At Union venues overall, Oktoberfest-themed beers — such as the top-selling Sam Adams Octoberfest, Hofbräu, and Spaten — constituted just 0.42 percent of overall beer dollar sales in September and October 2022, and only 0.54 percent during the two weeks of Oktoberfest proper. For comparison, pumpkin-flavored beers constituted only 0.24 percent of overall beer dollar sales in September and October 2022. In other words, Oktoberfest beer sales rake in nearly twice that of pumpkin beers, a fall flavor that has its own cult following.
“Our data shows that of the top-selling venues of Oktoberfest beers, only a few are German pubs,” Cox says. “Many of the bars capitalizing on Oktoberfest include Irish pubs, British pubs, sports bars, and more, and they are generating additional business from the beer festival well into October.”
According to Roth: “It has the potential to work really well on premise. Oktoberfest gives that special feeling — an excuse to have an experience,” he says, adding that in off-premise, this category is a sales leader based on what is effectively a two-month sales period. “In chain retail sales, Oktoberfest accounts for roughly 40,000 barrels of beer, which is equivalent to a mid-sized brewery,” he says, noting that Circana data (formerly known as IRI) could be even higher since some Oktoberfests get bundled under a “Seasonal” SKU. “We see what happens in off-premise when Oktoberfest appears on shelves. We see it succeed every year.”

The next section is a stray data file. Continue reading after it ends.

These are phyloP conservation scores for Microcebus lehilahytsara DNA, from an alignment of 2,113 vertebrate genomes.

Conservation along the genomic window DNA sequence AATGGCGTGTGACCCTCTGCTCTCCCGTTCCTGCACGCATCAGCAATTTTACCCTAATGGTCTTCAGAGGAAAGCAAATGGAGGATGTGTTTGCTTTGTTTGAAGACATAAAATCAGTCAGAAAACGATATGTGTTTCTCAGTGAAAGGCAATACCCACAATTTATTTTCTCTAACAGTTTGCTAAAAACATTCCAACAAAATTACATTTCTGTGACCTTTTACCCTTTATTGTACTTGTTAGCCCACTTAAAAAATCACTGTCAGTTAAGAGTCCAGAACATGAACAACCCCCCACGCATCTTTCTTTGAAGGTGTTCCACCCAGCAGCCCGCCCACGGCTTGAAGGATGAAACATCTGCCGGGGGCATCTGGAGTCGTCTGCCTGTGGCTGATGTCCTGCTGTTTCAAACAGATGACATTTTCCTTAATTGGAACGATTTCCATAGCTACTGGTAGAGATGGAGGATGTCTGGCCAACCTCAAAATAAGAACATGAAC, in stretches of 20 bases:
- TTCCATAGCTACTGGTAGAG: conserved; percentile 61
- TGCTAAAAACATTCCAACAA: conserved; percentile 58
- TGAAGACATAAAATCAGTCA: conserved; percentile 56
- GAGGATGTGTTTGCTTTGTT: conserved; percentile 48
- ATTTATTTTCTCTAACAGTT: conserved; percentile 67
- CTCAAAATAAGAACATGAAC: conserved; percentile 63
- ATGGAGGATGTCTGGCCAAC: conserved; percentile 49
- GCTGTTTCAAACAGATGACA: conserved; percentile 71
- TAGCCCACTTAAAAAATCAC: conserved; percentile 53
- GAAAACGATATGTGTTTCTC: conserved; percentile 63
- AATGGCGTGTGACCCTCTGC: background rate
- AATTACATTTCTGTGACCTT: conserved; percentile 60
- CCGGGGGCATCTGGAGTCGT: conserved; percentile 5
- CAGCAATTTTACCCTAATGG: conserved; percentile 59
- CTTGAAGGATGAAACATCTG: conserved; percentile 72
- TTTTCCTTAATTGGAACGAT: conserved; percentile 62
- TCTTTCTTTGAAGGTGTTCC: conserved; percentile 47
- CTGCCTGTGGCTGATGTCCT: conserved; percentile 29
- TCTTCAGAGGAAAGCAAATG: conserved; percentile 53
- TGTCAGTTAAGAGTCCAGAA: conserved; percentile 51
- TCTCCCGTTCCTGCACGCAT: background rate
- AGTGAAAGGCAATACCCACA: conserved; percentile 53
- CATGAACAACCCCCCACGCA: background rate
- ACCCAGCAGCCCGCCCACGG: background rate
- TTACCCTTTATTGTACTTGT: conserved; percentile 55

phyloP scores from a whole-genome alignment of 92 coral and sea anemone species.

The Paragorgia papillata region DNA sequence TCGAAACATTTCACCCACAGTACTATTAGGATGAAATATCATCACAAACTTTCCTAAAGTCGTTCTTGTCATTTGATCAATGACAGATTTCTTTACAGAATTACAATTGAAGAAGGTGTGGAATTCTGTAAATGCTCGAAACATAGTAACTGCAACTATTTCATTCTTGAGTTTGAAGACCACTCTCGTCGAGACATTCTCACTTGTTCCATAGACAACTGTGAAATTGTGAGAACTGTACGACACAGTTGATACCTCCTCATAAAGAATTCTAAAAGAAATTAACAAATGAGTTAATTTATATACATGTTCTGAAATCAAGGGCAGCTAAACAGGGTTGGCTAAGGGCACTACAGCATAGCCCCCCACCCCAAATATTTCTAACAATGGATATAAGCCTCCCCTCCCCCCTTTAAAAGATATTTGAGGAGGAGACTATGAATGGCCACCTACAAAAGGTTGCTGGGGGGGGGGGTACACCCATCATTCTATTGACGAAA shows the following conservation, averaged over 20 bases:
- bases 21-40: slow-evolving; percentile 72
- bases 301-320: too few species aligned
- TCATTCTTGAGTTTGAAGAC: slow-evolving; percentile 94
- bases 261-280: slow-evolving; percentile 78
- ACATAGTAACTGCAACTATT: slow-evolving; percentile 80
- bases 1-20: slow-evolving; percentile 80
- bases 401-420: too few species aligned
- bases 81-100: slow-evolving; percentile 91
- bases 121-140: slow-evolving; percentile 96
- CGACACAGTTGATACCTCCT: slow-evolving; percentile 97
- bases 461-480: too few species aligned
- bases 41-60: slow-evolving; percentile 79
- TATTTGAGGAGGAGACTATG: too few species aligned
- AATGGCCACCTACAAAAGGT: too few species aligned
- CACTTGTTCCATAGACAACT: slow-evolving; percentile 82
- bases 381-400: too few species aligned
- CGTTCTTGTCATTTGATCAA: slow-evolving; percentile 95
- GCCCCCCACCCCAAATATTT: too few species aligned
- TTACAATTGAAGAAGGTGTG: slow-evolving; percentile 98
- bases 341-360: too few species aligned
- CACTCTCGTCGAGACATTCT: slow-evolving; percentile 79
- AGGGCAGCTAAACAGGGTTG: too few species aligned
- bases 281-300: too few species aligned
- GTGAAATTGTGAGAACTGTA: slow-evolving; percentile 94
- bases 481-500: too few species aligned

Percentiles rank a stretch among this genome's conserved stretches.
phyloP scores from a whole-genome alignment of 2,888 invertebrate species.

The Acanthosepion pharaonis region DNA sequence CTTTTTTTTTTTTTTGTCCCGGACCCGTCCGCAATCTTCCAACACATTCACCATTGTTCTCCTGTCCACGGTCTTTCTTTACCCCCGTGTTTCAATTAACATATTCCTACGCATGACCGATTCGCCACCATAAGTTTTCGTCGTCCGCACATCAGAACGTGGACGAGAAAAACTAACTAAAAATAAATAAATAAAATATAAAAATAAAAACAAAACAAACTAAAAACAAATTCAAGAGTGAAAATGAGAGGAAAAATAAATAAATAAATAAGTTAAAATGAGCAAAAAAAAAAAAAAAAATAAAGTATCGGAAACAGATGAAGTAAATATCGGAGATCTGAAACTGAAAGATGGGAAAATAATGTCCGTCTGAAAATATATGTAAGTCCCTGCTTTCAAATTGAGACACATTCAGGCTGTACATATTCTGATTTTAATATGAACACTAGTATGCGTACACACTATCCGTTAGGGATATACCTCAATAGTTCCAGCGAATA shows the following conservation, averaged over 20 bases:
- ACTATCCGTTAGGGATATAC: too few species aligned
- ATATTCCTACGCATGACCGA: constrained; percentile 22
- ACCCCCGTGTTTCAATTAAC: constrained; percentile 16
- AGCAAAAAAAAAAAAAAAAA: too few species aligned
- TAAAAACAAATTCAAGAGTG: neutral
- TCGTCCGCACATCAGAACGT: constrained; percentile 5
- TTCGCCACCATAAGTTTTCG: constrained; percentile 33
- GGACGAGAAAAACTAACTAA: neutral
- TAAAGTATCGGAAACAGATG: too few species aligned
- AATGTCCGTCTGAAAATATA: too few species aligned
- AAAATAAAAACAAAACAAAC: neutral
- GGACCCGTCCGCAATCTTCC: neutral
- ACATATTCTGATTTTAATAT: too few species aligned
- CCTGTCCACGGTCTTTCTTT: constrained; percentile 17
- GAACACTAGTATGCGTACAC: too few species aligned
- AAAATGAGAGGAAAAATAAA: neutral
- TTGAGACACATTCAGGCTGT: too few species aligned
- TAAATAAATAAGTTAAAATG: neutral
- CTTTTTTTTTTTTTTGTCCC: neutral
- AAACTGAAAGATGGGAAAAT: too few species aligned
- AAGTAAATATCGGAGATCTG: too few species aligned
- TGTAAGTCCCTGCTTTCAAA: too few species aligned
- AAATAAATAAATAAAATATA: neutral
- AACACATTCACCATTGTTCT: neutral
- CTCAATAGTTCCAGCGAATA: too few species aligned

Oktoberfest Beers Sell Well After the Festival Has Ended
One thing’s for sure: There’s money to be made outside of the Oktoberfest festival dates.
The traditional German Oktoberfest festival period runs 16 days, typically ending the first Sunday in October. But Union data shows that Oktoberfest beer sales are strong in the U.S. even after the official festival has concluded. The Saturday after Oktoberfest has ended shows 29 percent higher sales than the second Saturday of Oktoberfest proper.
“It’s not surprising that Oktoberfest beers sell best past the festival dates, because Americans — very reasonably — associate the beer with Autumn and the month October,” Cox says. “From a marketing perspective, it’s a seasonal draw, and it’s exciting that it’s here for a limited time.”